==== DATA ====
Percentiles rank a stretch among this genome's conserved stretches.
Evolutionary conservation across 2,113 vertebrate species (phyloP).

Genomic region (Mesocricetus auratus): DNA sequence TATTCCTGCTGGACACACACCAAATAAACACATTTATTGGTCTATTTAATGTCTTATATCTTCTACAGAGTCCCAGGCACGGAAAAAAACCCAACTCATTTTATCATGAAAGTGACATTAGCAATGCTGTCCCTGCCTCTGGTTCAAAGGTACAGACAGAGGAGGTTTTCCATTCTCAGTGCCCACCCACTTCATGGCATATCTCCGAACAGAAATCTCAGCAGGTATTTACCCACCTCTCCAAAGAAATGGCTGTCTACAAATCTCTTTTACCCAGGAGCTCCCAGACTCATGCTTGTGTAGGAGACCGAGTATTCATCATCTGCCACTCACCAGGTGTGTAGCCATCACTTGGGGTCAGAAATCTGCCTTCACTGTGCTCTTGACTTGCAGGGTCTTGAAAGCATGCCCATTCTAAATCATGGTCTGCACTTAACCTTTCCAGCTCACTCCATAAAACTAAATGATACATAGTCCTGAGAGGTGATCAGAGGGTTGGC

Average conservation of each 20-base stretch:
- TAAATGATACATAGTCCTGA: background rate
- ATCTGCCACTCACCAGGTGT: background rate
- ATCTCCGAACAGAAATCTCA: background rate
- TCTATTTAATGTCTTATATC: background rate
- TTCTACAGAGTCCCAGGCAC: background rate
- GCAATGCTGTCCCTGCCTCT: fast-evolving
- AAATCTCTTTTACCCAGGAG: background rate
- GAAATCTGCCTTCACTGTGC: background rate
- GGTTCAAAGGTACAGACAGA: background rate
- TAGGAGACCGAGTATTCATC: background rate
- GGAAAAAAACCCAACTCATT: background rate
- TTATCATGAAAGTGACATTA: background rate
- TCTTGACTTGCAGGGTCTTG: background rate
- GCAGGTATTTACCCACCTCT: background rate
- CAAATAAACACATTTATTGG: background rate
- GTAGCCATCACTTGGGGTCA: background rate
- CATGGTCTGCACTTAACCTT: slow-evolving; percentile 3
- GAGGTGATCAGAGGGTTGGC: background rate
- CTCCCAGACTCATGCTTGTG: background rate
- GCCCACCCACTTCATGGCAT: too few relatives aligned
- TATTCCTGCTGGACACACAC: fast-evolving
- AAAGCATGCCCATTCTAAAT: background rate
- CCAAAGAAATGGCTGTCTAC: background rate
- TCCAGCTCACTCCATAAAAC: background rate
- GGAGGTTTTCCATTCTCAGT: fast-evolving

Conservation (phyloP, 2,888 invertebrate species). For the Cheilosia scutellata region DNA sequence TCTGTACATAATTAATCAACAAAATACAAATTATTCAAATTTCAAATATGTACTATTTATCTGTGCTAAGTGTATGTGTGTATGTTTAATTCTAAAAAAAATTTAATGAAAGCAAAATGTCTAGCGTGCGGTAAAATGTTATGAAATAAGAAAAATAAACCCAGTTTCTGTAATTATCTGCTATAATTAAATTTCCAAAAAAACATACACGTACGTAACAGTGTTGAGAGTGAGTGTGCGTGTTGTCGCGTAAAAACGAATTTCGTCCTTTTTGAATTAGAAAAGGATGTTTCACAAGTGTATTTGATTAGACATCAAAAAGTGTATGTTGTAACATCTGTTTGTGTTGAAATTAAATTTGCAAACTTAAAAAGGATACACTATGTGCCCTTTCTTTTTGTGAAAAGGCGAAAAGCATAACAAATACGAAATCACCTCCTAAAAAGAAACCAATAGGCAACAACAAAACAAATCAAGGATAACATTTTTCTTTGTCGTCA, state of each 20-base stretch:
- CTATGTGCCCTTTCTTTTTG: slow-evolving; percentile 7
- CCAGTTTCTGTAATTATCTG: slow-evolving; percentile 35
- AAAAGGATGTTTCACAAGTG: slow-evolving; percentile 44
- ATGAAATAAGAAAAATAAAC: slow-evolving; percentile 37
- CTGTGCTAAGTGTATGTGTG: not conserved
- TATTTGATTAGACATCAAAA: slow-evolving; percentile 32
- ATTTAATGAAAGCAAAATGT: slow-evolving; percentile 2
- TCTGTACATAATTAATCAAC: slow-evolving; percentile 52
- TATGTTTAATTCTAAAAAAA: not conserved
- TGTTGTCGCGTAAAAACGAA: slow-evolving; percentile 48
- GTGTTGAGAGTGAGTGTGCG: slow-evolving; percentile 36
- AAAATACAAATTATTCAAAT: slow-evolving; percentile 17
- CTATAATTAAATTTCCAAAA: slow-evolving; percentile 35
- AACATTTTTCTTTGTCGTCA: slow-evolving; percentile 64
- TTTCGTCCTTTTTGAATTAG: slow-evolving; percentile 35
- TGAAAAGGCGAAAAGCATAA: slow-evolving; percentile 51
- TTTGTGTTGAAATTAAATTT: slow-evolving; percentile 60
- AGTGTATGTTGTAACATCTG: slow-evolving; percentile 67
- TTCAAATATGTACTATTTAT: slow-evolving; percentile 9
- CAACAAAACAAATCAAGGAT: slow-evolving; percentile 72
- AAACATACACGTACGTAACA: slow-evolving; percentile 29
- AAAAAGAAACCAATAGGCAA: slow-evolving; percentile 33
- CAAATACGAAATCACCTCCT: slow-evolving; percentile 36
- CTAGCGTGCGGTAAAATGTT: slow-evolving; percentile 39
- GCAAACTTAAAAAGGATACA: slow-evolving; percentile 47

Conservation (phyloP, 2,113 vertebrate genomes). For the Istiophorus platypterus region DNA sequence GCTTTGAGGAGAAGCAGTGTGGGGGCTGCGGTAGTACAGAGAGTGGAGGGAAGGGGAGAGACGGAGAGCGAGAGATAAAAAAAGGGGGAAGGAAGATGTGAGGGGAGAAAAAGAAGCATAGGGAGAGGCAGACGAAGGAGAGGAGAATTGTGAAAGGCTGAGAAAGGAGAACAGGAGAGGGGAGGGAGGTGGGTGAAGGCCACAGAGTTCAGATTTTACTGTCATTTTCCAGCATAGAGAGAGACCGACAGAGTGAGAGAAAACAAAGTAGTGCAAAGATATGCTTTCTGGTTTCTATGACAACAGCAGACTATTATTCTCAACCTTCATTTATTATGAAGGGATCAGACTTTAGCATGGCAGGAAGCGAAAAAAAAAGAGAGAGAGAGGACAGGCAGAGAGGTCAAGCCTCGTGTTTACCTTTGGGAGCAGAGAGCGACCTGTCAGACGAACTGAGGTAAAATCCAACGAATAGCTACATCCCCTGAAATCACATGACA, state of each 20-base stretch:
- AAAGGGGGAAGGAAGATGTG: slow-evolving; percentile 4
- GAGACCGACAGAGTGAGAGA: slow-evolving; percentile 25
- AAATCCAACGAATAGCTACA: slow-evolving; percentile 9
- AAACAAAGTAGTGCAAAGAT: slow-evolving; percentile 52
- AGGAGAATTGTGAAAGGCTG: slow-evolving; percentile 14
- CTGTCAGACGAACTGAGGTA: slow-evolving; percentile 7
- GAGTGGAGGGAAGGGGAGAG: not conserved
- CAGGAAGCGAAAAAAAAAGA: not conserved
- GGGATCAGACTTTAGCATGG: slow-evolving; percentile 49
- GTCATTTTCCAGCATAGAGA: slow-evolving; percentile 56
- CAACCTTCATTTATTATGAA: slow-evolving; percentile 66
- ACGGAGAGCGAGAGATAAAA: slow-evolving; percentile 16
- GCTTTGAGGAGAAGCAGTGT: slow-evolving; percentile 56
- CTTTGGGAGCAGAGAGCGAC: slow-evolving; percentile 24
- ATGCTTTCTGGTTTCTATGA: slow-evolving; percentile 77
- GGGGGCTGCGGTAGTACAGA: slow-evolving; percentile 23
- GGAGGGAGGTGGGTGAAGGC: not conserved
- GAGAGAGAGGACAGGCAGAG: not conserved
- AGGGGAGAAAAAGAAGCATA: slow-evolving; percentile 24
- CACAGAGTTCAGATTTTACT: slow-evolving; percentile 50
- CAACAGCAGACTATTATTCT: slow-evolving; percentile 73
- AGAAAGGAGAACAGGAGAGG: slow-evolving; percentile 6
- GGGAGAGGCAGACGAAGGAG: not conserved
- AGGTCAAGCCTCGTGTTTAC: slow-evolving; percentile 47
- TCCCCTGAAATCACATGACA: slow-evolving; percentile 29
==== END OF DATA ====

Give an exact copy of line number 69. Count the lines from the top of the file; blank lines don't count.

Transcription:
- GCTTTGAGGAGAAGCAGTGT: slow-evolving; percentile 56